Thursday, October 28, 2010

Graduate Students and the NLRB

On Monday, the National Labor Relations Board (NLRB) issued an order (available here) signalling a shift in how it will handle Graduate Students under the National Labor Relations Act (NLRA). The issue is whether grad students qualify as "employees" under the NLRA, 29 U.S.C. § 152(3) (aka “Section 2(3)”), which would make them eligible for collective bargaining rights.  This latest salvo in the back-and-forth between the NLRB and... well, the NLRB shifts back toward counting the grad students as employees.

In this latest case, NYU and GSOC/UAW, petitioner sought to represent a unit of grad students at NYU.  The Regional Director dismissed the petition without conducting a hearing because grad students are not "employees" under the NLRB's 2004 decision in Brown University, 342 NLRB 483. The NLRB reviewed the dismissal and remanded for a new hearing with the subtle hint that they "believe there are compelling reasons for reconsideration of the decision in Brown University."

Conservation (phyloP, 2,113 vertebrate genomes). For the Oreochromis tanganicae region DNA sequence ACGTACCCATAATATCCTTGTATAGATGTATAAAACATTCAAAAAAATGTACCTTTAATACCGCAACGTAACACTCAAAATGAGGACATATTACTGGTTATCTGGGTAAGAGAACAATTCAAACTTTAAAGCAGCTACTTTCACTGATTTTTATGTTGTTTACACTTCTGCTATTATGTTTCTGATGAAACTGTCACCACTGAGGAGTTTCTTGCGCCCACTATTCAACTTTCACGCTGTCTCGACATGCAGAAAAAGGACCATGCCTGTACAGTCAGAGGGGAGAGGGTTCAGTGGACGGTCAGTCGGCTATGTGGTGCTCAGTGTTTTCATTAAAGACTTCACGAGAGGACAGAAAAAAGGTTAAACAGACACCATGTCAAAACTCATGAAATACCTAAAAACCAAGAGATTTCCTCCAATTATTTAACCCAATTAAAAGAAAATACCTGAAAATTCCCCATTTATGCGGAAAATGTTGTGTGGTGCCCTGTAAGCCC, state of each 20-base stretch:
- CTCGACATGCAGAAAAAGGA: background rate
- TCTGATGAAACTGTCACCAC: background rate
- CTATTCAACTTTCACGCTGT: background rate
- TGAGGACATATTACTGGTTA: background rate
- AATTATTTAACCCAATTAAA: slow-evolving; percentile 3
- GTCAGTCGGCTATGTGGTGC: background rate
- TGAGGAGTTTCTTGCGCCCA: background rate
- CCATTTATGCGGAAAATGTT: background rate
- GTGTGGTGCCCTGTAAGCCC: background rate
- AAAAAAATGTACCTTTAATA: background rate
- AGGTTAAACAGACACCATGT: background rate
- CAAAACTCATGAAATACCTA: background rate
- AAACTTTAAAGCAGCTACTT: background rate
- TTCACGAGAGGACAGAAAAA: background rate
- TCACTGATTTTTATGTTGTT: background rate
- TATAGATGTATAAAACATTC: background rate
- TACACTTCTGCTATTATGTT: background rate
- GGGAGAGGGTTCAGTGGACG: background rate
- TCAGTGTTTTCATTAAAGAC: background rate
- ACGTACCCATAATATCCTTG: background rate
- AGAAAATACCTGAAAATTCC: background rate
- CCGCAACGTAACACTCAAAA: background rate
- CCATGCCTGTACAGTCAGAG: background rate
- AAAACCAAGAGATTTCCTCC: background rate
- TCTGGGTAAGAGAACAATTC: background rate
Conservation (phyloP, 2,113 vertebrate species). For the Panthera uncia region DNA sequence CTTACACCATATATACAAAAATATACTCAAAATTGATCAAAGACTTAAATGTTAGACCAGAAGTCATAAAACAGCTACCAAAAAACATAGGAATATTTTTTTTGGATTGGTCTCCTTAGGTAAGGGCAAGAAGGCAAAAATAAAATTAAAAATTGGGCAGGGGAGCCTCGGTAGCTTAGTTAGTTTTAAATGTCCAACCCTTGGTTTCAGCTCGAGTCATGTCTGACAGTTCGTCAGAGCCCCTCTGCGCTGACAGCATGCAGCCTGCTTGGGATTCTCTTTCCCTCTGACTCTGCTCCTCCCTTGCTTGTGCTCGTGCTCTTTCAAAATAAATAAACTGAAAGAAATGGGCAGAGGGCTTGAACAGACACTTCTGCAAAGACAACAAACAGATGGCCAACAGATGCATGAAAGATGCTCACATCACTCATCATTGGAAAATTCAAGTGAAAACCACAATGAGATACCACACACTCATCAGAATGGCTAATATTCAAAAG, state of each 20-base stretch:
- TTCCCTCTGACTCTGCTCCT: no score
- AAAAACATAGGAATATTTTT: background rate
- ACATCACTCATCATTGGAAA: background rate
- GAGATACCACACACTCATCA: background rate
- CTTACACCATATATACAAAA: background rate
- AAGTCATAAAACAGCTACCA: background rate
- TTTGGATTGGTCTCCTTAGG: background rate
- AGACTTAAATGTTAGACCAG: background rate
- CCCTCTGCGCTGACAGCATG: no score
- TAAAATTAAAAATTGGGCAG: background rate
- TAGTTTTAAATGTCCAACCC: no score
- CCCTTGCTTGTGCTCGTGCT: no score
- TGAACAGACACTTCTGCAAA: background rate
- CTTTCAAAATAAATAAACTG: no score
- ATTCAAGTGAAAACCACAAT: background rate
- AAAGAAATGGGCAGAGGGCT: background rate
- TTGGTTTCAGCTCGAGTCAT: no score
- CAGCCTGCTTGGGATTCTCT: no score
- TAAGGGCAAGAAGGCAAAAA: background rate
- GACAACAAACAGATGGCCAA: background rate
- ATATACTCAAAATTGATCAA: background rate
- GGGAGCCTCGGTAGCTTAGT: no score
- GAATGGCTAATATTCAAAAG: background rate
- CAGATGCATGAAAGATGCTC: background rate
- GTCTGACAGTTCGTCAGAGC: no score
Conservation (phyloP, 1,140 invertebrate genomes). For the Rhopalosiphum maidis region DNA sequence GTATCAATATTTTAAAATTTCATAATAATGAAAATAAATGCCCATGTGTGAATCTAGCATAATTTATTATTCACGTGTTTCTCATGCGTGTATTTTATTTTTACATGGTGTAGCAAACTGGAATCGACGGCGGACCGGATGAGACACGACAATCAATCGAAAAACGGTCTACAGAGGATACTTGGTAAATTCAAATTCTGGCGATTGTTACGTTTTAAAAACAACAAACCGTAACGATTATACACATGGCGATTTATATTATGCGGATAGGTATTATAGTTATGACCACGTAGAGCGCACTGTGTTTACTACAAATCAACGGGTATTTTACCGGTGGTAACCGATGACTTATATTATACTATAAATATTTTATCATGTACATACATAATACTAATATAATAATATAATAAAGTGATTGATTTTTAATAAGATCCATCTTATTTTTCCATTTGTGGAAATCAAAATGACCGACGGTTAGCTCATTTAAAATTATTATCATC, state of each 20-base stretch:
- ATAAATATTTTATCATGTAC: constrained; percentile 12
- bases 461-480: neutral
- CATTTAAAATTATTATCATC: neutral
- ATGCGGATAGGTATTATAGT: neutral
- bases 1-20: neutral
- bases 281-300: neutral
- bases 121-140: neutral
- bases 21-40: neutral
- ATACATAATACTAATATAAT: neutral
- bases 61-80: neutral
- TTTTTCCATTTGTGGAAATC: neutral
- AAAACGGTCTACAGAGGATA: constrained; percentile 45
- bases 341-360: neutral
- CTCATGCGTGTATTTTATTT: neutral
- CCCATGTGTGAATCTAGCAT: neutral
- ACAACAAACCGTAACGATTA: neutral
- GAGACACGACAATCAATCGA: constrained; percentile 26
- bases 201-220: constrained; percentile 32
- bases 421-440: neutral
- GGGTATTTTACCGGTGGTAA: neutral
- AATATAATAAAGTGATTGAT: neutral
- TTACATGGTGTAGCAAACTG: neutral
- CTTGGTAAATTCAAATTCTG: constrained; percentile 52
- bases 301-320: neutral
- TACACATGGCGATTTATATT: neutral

In Brown, the NLRB "declare[d] the federal law to be that graduate student assistants are not employees within the meaning of Section 2(3) of the Act." This
was itself a shift, overruling the NLRB's 2000 decision in another NYU matter, New York University, 332 NLRB 1205. In Brown, however, the NLRB noted "25 years of untroubled experience under pre-NYU standards" with graduate students being treated as students and not employees.

Are you getting a feel for the back and forth yet? The NLRB's order from Monday does not expressly reverse Brown, but it's tough to see it as anything other than the writing on the wall.

Posted by Philip Miles, an employment lawyer with McQuaide Blasko in State College, Pennsylvania.